There is a deeper voice of God, which you must learn to hear and obey in the second half of life. It will sound an awful lot like the voices of risk, of trust, of surrender, of soul, of “common sense,” of destiny, of love, of an intimate stranger, of your deepest self, of soulful “Beatrice.” – Richard Rohr

Discharging my loyal soldier

Rohr wrote about how Japanese communities helped soldiers return to civilian life after World War II. Faithful soldiers were first thanked for their service and then were told, the war is now over. We need you to return as something other than a soldier. The communal ritual gave the returning soldiers the closure they needed to move on to the next phase of life. Rohr called this transition process “discharging your loyal soldier.”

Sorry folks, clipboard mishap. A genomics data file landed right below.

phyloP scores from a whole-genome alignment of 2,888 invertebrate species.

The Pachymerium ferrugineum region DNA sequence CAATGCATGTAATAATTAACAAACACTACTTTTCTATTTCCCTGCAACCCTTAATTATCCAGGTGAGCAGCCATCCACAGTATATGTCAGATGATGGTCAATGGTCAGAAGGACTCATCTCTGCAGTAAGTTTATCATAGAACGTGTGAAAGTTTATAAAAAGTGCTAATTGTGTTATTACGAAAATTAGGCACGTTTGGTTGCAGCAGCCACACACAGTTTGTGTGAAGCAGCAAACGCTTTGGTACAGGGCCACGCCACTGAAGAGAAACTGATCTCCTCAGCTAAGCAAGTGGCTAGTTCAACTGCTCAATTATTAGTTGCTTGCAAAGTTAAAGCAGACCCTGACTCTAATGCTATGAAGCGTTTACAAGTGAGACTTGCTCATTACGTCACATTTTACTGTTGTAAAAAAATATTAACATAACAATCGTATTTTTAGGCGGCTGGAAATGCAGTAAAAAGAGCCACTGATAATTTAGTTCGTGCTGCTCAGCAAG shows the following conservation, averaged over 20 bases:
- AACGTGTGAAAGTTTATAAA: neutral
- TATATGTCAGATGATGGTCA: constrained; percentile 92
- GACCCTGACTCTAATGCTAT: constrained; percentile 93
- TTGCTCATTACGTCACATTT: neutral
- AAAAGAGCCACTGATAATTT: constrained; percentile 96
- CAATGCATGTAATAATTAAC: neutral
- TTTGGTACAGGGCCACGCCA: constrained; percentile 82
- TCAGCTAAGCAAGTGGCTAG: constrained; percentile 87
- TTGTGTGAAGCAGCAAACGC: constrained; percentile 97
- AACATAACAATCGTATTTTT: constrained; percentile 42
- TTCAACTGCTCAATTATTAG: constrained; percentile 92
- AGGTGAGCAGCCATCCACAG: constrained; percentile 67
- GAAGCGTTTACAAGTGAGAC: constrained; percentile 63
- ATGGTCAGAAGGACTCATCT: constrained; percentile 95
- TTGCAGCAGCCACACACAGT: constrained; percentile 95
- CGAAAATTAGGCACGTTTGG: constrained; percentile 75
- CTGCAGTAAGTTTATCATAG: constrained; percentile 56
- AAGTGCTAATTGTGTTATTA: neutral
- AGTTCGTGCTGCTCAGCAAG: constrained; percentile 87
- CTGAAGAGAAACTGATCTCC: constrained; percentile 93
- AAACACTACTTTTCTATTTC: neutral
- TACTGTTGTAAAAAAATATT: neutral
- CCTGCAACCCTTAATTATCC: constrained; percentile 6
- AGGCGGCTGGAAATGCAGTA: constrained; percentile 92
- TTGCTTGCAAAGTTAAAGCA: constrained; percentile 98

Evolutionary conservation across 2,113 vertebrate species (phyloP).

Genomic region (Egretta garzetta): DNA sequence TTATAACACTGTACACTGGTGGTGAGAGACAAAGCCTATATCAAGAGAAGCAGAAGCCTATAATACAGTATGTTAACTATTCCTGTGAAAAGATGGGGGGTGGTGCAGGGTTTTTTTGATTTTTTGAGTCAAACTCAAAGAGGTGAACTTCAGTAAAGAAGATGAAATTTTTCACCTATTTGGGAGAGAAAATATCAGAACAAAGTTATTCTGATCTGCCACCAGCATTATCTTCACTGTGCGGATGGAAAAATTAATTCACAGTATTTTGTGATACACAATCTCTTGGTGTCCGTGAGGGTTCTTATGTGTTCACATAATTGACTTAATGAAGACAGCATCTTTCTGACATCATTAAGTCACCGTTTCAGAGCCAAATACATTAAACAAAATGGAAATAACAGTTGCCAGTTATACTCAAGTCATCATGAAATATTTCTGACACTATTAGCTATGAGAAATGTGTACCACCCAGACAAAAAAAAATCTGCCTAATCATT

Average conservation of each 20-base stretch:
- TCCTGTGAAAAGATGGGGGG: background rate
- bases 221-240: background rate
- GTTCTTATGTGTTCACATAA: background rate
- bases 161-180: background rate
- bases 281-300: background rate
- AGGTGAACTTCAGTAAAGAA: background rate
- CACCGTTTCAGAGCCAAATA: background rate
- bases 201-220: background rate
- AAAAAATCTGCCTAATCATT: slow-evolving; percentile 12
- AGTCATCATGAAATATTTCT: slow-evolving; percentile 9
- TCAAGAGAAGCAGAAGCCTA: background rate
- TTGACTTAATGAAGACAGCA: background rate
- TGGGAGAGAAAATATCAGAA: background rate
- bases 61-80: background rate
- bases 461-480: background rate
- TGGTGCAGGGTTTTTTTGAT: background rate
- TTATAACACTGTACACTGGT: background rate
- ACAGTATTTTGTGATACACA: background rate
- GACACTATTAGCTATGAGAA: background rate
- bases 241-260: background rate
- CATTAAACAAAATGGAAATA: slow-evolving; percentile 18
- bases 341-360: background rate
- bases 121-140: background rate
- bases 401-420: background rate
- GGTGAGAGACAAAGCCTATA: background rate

Similarly, to grow spiritually in the second half of life, we must transition from an egocentric to a “soul-centric” worldview. We have to let go of or “discharge” the ego-driven “loyal soldier” that served us well in the first half of life. While the loyal soldier plays an important role in early life, giving our lives shape and purpose and stability, at some point, he starts holding us back from the life we were meant to live.

Who is my loyal soldier? What persona has served me so well in the first part of life? I would describe my loyal soldier as a dutiful Guardian, the name David Kiersey calls the Sensing Judging personality type. “Guardians are the cornerstone of society, for they are the temperament given to serving and preserving our most important social institutions.” Guardians are concerned with rules and procedures and right versus wrong, with making sure that people do what they are supposed to do. Guardians police social behavior by laying out the should’s and should not’s.